Category Archives: Savories
I thought long and hard about what might be appropriate to bring to a Columbus Day dinner attended mostly by people I’d never met before. After a short while, the answer was obvious: Continue reading
The poem is pungent with sweat and salt and garlic and groins. And the dressing is no less so. Continue reading
[M]y brain would never forgive me if I forgot such a marvelously specific German term for the weight gained from inconsolate eating. “Grief bacon.” My wedge was flecked with specks of grief. I didn’t know whether to laugh at that or to cry. Continue reading
Foul play is not suspected. Though in excellent health for a woman of her age, her ratings had been in decline for some time. She was 88. Continue reading
Calling horta “braised greens” is an act of descriptive kindness and far more appetizing than calling them what they essentially are, which is boiled weeds. Continue reading
I had wanted to attend The Greenbrier symposium ever since a young woman recently returned from there mentioned it was the place to which Congress would flee in the event of a nuclear holocaust. Continue reading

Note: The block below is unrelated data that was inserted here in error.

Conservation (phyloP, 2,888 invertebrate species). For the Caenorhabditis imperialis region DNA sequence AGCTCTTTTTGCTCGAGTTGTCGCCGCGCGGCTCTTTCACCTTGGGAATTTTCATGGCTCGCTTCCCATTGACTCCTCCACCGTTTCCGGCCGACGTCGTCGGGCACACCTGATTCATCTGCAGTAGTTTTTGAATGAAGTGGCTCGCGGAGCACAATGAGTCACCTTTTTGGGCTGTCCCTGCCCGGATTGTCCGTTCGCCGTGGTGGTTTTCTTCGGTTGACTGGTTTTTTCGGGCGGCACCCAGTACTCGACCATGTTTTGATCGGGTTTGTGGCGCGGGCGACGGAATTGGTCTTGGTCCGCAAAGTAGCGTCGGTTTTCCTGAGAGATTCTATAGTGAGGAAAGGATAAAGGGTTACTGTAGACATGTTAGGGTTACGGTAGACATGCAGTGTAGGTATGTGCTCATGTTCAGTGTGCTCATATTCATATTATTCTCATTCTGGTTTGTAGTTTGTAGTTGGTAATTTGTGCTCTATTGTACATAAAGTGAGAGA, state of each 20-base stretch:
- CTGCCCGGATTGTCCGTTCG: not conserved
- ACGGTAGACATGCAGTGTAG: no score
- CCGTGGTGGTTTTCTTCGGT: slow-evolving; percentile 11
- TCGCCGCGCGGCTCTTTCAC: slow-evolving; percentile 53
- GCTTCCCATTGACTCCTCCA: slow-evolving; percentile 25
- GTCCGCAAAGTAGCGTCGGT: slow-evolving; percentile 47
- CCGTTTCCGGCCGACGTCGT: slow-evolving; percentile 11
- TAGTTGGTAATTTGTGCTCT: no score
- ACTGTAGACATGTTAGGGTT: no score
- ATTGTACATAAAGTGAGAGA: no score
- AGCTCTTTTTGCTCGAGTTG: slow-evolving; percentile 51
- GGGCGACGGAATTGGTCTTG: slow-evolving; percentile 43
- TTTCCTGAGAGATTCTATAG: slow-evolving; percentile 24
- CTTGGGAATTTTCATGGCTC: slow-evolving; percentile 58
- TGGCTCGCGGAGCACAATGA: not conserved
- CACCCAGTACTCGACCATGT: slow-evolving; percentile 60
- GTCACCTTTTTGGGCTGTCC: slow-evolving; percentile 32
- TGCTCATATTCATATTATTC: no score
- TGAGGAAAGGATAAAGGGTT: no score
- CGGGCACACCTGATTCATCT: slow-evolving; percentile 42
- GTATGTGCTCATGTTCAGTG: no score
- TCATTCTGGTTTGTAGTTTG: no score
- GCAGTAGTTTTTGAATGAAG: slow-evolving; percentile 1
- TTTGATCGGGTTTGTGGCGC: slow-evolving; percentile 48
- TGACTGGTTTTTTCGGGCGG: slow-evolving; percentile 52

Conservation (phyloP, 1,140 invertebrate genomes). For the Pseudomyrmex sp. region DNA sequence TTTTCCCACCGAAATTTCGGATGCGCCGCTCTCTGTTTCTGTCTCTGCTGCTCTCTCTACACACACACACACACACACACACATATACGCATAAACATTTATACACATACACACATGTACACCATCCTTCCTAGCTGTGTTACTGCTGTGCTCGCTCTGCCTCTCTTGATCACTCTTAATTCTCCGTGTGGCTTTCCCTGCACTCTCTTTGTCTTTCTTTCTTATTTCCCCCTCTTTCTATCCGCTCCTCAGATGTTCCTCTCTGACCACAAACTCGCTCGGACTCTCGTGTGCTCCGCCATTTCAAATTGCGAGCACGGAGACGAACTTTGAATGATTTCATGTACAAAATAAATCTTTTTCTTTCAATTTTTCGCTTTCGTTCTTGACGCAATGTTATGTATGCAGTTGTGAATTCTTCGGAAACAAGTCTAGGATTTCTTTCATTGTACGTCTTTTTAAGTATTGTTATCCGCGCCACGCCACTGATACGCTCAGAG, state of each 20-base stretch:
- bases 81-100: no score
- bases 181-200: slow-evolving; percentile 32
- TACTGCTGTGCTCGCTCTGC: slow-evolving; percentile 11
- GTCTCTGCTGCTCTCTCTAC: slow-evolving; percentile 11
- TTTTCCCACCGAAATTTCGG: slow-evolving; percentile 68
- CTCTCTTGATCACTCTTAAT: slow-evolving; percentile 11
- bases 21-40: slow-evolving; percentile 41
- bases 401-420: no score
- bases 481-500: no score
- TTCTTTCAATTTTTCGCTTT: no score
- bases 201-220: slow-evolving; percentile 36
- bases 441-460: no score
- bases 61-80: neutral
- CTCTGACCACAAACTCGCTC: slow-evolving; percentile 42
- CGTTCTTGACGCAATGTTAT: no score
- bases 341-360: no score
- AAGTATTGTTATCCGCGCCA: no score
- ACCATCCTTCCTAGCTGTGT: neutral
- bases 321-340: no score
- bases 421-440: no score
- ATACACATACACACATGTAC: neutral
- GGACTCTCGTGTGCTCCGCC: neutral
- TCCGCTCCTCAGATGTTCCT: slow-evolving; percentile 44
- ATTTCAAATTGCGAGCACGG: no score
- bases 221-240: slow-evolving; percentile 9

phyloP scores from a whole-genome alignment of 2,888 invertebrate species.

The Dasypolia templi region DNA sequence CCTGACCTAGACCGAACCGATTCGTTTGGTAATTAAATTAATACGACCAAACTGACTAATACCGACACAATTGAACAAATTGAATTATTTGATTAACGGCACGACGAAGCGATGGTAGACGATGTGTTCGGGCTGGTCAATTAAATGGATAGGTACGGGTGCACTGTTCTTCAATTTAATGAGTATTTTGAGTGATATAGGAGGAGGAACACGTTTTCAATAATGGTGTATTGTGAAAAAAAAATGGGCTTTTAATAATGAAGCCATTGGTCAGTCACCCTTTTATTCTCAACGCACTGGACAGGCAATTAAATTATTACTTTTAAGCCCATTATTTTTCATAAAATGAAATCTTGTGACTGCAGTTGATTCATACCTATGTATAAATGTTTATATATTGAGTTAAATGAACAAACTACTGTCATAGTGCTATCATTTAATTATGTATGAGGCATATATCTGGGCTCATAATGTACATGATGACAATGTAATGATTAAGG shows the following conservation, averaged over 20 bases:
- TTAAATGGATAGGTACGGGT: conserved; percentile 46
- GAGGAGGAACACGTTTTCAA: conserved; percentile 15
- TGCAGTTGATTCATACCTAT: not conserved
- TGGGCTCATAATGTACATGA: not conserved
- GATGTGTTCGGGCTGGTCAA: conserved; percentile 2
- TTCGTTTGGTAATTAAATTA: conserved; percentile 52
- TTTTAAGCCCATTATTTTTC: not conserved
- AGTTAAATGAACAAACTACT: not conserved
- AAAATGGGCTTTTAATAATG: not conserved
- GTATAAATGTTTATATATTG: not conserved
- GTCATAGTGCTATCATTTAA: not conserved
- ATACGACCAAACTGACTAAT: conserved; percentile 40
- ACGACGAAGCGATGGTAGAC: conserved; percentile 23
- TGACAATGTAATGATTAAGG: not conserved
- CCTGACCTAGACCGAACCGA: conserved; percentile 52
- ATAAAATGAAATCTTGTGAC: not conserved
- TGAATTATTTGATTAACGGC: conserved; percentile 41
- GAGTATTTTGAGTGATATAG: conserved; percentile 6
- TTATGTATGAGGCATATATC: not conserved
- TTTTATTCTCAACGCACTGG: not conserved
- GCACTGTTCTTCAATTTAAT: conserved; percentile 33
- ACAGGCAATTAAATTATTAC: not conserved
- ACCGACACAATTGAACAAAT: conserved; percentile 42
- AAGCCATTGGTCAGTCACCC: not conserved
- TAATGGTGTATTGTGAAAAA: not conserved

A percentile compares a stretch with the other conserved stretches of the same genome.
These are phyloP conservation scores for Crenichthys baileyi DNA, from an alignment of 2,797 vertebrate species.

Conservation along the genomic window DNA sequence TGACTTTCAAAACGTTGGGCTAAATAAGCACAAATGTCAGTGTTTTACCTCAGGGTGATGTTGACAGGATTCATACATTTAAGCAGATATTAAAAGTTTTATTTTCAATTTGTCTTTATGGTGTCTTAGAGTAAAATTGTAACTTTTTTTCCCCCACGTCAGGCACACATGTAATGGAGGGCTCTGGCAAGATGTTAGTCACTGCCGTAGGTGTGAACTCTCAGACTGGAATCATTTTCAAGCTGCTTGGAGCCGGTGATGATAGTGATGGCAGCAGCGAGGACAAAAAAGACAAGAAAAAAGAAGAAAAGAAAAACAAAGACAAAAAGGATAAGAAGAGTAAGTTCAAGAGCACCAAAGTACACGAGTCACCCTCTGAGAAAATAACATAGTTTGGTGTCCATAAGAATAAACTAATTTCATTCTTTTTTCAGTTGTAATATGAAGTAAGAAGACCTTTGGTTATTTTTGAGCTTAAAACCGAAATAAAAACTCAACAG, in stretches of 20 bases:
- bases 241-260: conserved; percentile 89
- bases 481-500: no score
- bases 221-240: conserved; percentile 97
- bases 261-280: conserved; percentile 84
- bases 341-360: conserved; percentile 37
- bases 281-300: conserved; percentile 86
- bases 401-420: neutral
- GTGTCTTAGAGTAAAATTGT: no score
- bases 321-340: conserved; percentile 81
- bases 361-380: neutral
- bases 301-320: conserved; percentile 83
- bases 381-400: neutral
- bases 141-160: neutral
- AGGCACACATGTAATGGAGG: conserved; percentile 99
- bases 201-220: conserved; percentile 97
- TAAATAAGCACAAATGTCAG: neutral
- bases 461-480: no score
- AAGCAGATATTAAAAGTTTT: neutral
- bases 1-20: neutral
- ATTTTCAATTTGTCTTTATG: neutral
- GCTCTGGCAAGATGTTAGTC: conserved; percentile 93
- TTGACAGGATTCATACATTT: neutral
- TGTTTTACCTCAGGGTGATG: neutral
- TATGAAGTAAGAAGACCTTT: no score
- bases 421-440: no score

Now you can understand my state of mind when, earlier this year, I suffered my own, devastating loss– the spanakotiropita, served at my restaurant since the day it first opened, vanished into phyllo-thin air. Continue reading
Serve the First-Day anchovies on their own, with just a drizzle of the marinade and a squeeze of fresh lemon.
Serve Second-Day anchovies on toasted bread with great lashings of butter.
Serve Third-Day anchovies to your cat.
Do not serve Seventh-Day anchovies on the Sabbath. Continue reading
I want to spread the news of this fried chicken like a televangelist spreads the Gospel.
Except I won’t be asking you for any money. Nor will I condemn you for not believing it is the One True Fried Chicken Recipe.
But it may very well be. Continue reading
I thought perhaps this dish was an acquired taste like scotch or tripe or spanking, and I was right. Nevertheless, I threw myself into the task of acclimating to its I-may-not-need-teeth-to-eat-this-but-I-will-need-a-strong-digestive-system-to-process-it texture and succeeded. Much like scotch or tripe or spanking, once you acquire that taste, there is no going back. Continue reading